The NPC Standing Committee (NPCSC) published on 26 December 2018 a new Draft Foreign Investment Law (hereinafter referred to as “FIL”) for public comments, which may be submitted within February 24th, 2019.
The new draft law follows a previous version published in 2015, with which it shares the aim to further develop the opening-up of China towards international markets and to promote foreign direct investments by overcoming the current fragmentation of the legal framework in that field, through the formal repeal of (1) the PRC Chinese-Foreign Equity Joint Ventures Law; (2) the PRC Wholly Foreign-Owned Enterprises Law; (3) the PRC Chinese-Foreign Contractual Joint Ventures Law.
Several modifications have been introduced to the original text during the preliminary stages. The text published last December includes 39 articles, while the previous version of the 2015 legislation was considerably more articulated. Given the broad scope of the law, once the new version of the FIL has entered into force, it will unite the disciplines on foreign investment, replacing the 3 special laws and becoming the fundamental law in the area. The final text will be approved presumably within the next few months and the law will more likely come into force by the end of the year.
However, the “national treatment” principle is not fully implemented as it suffers the limitations and exceptions outlined in the previous FIL. In particular, as foreseen by art. 27, such a principle only applies to the investment fields not mentioned in the negative list.
The negative list, to be published by the State Council, foresees both fields in which foreign investments are prohibited (Prohibited investments, art. 27 paragraph 1), and in which foreign investments are subject to particular requirements therein outlined with respect to the specific business field (Restricted investments, art. 27 paragraph 2). Such requirements, in particular, may relate to a certain maximum company share of the foreign party or impose some limits on the corporate structure of a company. Where the international treaties to which China is party provide otherwise, such treaties shall therefore apply (art. 4).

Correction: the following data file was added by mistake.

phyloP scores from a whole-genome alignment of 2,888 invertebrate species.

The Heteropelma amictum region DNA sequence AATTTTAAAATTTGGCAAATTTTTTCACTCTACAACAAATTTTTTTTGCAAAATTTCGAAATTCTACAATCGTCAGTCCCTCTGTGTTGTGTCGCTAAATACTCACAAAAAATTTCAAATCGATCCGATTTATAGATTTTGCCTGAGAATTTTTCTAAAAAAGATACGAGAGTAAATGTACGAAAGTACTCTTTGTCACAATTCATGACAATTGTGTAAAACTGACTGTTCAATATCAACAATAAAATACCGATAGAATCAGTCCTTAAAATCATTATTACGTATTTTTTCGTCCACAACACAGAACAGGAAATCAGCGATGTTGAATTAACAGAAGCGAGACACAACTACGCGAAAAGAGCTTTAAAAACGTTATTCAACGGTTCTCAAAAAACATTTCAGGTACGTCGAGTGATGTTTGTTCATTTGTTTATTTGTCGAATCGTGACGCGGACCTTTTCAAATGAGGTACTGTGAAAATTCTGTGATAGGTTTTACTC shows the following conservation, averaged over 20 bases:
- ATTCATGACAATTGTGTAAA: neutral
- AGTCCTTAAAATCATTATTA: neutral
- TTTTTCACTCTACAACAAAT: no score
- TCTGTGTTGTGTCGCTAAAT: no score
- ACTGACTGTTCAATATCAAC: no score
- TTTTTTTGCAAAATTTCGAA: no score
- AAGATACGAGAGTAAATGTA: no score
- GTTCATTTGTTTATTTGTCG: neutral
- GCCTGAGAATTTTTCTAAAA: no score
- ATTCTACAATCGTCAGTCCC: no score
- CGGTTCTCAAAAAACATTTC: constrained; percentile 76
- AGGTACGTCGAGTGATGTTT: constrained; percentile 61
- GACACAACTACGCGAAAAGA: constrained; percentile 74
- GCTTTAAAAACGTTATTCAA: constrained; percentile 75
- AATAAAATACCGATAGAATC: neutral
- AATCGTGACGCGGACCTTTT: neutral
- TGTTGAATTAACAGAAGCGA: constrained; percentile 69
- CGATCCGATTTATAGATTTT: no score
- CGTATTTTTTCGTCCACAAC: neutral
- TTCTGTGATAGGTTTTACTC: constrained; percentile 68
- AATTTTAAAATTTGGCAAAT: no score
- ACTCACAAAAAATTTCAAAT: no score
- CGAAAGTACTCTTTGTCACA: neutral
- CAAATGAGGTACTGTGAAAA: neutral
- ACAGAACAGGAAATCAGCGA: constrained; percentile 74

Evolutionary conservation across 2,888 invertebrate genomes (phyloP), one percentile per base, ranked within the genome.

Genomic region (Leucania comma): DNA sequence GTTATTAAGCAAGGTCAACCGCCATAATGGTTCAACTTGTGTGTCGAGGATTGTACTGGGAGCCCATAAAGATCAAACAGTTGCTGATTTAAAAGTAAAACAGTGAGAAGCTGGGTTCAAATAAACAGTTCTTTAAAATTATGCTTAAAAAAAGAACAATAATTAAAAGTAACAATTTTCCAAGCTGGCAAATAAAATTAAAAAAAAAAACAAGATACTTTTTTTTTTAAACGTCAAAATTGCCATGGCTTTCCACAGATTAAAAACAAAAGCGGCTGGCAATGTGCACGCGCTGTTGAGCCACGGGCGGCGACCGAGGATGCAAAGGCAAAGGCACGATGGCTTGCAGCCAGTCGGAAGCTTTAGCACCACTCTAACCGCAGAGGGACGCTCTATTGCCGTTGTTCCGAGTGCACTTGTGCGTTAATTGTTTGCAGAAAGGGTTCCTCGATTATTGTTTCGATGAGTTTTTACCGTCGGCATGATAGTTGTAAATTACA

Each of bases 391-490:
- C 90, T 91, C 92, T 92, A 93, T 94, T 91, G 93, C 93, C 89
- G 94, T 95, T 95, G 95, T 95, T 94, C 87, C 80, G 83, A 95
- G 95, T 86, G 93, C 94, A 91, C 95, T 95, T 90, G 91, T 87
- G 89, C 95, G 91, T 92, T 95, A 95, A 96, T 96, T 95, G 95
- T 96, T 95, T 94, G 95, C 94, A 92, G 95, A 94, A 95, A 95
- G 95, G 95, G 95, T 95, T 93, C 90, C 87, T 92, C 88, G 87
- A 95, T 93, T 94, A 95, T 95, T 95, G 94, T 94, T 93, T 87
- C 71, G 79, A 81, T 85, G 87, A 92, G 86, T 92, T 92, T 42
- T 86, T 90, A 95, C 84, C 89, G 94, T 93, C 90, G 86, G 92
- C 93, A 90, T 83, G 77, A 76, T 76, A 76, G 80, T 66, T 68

As for the investment approval stage, the FIL states that “the approval and recording of foreign-invested projects are to follow the relevant State provisions” (art. 28). It is uncertain, however, whether the specific procedures for filing, examination, and approval which currently apply to any foreign investment in China will also be abolished by the State Council, so that the same rules for registration of a company would apply, regardless of whether the investor is foreign or Chinese, additionally, an even more restrictive negative list it is expected to be published by the end of the year.
With respect to the investment implementation, the FIL greatly reduces governmental control as the 2015 Draft foresaw stringent reporting requirements, as it imposed to the investor the transmission of a detailed investment information report within 30 days after the implementation date for the investment, and then, periodically, on an annual or quarterly basis, depending on the annual income of the company.
On the contrary, the new FIL merely provides, at art. 31, that the State establishes a foreign investment information reporting system, and that the content and scope of information reports are to be determined according to the principle of true necessity and strict control. Moreover, investors must not be requested to re-submit investment information that can be obtained through interdepartmental information sharing. Art. 32 also provides that, unless otherwise provided by laws, the relevant competent departments shall conduct oversight and inspections of foreign-invested enterprises according to the principle of consistency between domestic and foreign investments.
Many new provisions have been introduced on the protection of foreign investments, in particular, the FIE expressly provides that profits, capital gain, royalties and other investment-related earnings may be freely transferred out of mainland China in RMB or foreign exchange (art. 21). Moreover, the new draft law further provides that the State protects the intellectual property rights of foreign investors and foreign-invested enterprises and encourages technological cooperation, which must be based on the principle of voluntariness and business rules (art. 22). therefore forbidding the much maligned forced technology transfers: Thus, in future, government authorities cannot make the granting of the necessary authorizations subject to the technology and know-how transfer to a Chinese partner.
In conclusion, this new reform provides some positive inputs, such as the possible abrogation of the 3 special laws regarding foreign investments. However, there should be no need of issuing a new FIL, though it would be more desirable to expand the field of application of the (general) Company Law by formally including the provisions of equalized treatment for both foreign and Chinese investors, as also recommended by the European Chamber of Commerce in China.